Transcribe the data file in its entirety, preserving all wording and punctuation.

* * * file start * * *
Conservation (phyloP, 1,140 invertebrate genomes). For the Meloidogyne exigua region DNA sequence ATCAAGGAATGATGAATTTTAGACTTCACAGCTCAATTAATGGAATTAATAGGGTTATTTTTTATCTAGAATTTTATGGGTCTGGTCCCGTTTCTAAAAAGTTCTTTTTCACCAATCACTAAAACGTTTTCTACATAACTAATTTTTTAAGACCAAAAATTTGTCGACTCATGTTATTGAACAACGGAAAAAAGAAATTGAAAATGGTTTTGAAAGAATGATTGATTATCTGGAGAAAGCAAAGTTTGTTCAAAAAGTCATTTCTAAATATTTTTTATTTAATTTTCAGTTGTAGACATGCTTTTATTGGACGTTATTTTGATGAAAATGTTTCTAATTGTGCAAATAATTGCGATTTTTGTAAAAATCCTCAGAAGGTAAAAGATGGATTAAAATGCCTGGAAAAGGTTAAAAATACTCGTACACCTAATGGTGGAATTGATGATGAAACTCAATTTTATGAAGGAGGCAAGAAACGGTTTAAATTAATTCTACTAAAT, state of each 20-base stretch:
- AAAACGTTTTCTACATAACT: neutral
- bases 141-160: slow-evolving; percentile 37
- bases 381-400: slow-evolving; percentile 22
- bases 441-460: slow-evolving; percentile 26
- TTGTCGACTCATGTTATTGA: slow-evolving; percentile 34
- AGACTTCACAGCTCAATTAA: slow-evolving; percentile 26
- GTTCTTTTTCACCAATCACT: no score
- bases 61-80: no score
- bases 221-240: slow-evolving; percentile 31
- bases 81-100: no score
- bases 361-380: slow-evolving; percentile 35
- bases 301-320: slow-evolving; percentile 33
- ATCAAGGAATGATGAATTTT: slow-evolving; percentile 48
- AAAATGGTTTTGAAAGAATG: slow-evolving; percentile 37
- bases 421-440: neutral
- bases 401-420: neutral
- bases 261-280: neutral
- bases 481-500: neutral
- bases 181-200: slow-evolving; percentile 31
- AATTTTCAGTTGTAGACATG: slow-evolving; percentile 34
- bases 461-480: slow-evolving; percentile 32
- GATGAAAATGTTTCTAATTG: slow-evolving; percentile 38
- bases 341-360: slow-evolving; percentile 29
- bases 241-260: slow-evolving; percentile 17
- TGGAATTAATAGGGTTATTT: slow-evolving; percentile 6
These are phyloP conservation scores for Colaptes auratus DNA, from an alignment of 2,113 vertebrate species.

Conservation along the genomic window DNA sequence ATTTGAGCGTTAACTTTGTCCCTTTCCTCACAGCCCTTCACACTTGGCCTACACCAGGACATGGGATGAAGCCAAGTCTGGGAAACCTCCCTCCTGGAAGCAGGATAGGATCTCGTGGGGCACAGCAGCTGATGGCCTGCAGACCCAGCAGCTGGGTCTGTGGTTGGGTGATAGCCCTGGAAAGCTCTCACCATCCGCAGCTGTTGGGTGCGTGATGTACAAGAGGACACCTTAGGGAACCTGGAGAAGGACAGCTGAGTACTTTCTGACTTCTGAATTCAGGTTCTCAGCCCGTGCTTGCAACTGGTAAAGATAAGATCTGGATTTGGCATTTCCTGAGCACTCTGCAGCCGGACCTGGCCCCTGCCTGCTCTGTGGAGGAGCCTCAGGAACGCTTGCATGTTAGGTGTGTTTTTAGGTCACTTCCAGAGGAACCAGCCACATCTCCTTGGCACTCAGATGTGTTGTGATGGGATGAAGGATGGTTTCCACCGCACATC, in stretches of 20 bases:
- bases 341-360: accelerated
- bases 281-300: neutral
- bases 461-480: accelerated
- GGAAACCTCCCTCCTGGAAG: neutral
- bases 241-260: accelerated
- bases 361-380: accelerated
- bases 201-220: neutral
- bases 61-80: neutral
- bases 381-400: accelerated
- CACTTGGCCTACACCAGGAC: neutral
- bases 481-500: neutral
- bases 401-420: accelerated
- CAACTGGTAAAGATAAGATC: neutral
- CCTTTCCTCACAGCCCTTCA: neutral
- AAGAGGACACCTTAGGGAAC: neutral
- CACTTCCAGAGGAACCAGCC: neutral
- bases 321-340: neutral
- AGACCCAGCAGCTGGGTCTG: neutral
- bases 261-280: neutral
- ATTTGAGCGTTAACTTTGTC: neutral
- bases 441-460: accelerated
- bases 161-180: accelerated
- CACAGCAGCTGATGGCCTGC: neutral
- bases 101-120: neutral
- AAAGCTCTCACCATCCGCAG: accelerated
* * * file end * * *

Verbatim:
Conservation (phyloP, 1,140 invertebrate genomes). For the Meloidogyne exigua region DNA sequence ATCAAGGAATGATGAATTTTAGACTTCACAGCTCAATTAATGGAATTAATAGGGTTATTTTTTATCTAGAATTTTATGGGTCTGGTCCCGTTTCTAAAAAGTTCTTTTTCACCAATCACTAAAACGTTTTCTACATAACTAATTTTTTAAGACCAAAAATTTGTCGACTCATGTTATTGAACAACGGAAAAAAGAAATTGAAAATGGTTTTGAAAGAATGATTGATTATCTGGAGAAAGCAAAGTTTGTTCAAAAAGTCATTTCTAAATATTTTTTATTTAATTTTCAGTTGTAGACATGCTTTTATTGGACGTTATTTTGATGAAAATGTTTCTAATTGTGCAAATAATTGCGATTTTTGTAAAAATCCTCAGAAGGTAAAAGATGGATTAAAATGCCTGGAAAAGGTTAAAAATACTCGTACACCTAATGGTGGAATTGATGATGAAACTCAATTTTATGAAGGAGGCAAGAAACGGTTTAAATTAATTCTACTAAAT, state of each 20-base stretch:
- AAAACGTTTTCTACATAACT: neutral
- bases 141-160: slow-evolving; percentile 37
- bases 381-400: slow-evolving; percentile 22
- bases 441-460: slow-evolving; percentile 26
- TTGTCGACTCATGTTATTGA: slow-evolving; percentile 34
- AGACTTCACAGCTCAATTAA: slow-evolving; percentile 26
- GTTCTTTTTCACCAATCACT: no score
- bases 61-80: no score
- bases 221-240: slow-evolving; percentile 31
- bases 81-100: no score
- bases 361-380: slow-evolving; percentile 35
- bases 301-320: slow-evolving; percentile 33
- ATCAAGGAATGATGAATTTT: slow-evolving; percentile 48
- AAAATGGTTTTGAAAGAATG: slow-evolving; percentile 37
- bases 421-440: neutral
- bases 401-420: neutral
- bases 261-280: neutral
- bases 481-500: neutral
- bases 181-200: slow-evolving; percentile 31
- AATTTTCAGTTGTAGACATG: slow-evolving; percentile 34
- bases 461-480: slow-evolving; percentile 32
- GATGAAAATGTTTCTAATTG: slow-evolving; percentile 38
- bases 341-360: slow-evolving; percentile 29
- bases 241-260: slow-evolving; percentile 17
- TGGAATTAATAGGGTTATTT: slow-evolving; percentile 6
These are phyloP conservation scores for Colaptes auratus DNA, from an alignment of 2,113 vertebrate species.

Conservation along the genomic window DNA sequence ATTTGAGCGTTAACTTTGTCCCTTTCCTCACAGCCCTTCACACTTGGCCTACACCAGGACATGGGATGAAGCCAAGTCTGGGAAACCTCCCTCCTGGAAGCAGGATAGGATCTCGTGGGGCACAGCAGCTGATGGCCTGCAGACCCAGCAGCTGGGTCTGTGGTTGGGTGATAGCCCTGGAAAGCTCTCACCATCCGCAGCTGTTGGGTGCGTGATGTACAAGAGGACACCTTAGGGAACCTGGAGAAGGACAGCTGAGTACTTTCTGACTTCTGAATTCAGGTTCTCAGCCCGTGCTTGCAACTGGTAAAGATAAGATCTGGATTTGGCATTTCCTGAGCACTCTGCAGCCGGACCTGGCCCCTGCCTGCTCTGTGGAGGAGCCTCAGGAACGCTTGCATGTTAGGTGTGTTTTTAGGTCACTTCCAGAGGAACCAGCCACATCTCCTTGGCACTCAGATGTGTTGTGATGGGATGAAGGATGGTTTCCACCGCACATC, in stretches of 20 bases:
- bases 341-360: accelerated
- bases 281-300: neutral
- bases 461-480: accelerated
- GGAAACCTCCCTCCTGGAAG: neutral
- bases 241-260: accelerated
- bases 361-380: accelerated
- bases 201-220: neutral
- bases 61-80: neutral
- bases 381-400: accelerated
- CACTTGGCCTACACCAGGAC: neutral
- bases 481-500: neutral
- bases 401-420: accelerated
- CAACTGGTAAAGATAAGATC: neutral
- CCTTTCCTCACAGCCCTTCA: neutral
- AAGAGGACACCTTAGGGAAC: neutral
- CACTTCCAGAGGAACCAGCC: neutral
- bases 321-340: neutral
- AGACCCAGCAGCTGGGTCTG: neutral
- bases 261-280: neutral
- ATTTGAGCGTTAACTTTGTC: neutral
- bases 441-460: accelerated
- bases 161-180: accelerated
- CACAGCAGCTGATGGCCTGC: neutral
- bases 101-120: neutral
- AAAGCTCTCACCATCCGCAG: accelerated